SNIP measures contextual citation impact by weighting citations based on the total number of citations in a subject field.
SJR is a prestige metric based on the idea that not all citations are the same. SJR uses a similar algorithm as the Google page rank; it provides a quantitative and a qualitative measure of the journal’s impact.
The Impact Factor measures the average number of citations received in a particular year by papers published in the journal during the two preceding years.
© Thomson Reuters Journal Citation Reports 2015
To calculate the five year Impact Factor, citations are counted in 2014 to the previous five years and divided by the source items published in the previous five years.
© Journal Citation Reports 2015, Published by Thomson Reuters
Electoral Studies is an international journal covering all aspects of voting, the central act in the democratic process. Political scientists, economists, sociologists, game theorists, geographers, contemporary historians and lawyers have common, and overlapping, interests in what causes voters to act as they do, and the consequences. Electoral Studies provides a forum for these diverse approaches. It publishes fully refereed papers, both theoretical and empirical, on such topics as relationships between votes and seats, and between election outcomes and politicians' reactions; historical, sociological, or geographical correlates of voting behaviour; rational choice analysis of political acts, and critiques of such analyses; the formal and behavioural properties of electoral systems; and work in game theory, political economy, or social choice relevant to elections. The recent emergence of new democracies in many parts of the world provides a wealth of new information, and scope for testing hypotheses.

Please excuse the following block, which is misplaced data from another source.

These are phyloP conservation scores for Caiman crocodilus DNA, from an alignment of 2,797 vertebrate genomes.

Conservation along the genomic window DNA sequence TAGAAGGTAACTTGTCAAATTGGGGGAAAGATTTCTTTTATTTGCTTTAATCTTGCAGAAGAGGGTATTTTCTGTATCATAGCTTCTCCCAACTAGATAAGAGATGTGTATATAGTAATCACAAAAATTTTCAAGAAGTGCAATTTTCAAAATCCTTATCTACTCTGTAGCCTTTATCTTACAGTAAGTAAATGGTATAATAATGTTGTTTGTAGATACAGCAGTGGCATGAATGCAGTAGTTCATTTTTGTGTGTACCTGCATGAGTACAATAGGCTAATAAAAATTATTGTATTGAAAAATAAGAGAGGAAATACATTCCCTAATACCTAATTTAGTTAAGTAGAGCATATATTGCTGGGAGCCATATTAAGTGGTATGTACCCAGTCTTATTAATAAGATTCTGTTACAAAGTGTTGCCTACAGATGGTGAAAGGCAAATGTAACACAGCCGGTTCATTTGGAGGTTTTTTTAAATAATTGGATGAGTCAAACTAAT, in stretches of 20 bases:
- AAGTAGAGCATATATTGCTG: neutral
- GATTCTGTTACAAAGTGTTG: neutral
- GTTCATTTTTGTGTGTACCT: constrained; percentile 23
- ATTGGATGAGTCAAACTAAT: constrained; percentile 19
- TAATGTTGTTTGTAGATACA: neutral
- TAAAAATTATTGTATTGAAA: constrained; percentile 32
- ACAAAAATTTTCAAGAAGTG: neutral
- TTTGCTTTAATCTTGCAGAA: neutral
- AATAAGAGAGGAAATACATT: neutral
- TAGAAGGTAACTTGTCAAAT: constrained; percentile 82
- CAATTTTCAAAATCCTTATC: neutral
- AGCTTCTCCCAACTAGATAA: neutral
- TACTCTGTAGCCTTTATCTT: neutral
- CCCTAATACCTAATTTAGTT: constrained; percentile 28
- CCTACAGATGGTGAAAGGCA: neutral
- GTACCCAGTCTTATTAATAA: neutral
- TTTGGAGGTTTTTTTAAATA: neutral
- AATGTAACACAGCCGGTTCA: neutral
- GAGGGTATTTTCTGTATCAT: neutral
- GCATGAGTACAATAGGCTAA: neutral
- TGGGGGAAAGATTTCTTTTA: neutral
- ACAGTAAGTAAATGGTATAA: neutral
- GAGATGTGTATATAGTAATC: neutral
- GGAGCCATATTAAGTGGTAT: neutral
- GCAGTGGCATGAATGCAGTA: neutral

On specific topics of particular interest to the community, the Journal accepts collections of 4-6 short articles that form "special symposia." Electoral Studies permits the publishing of short notes and papers extending previous empirical findings. All article formats are subject to "double blind" peer review.
Months of publication: January, April, July and October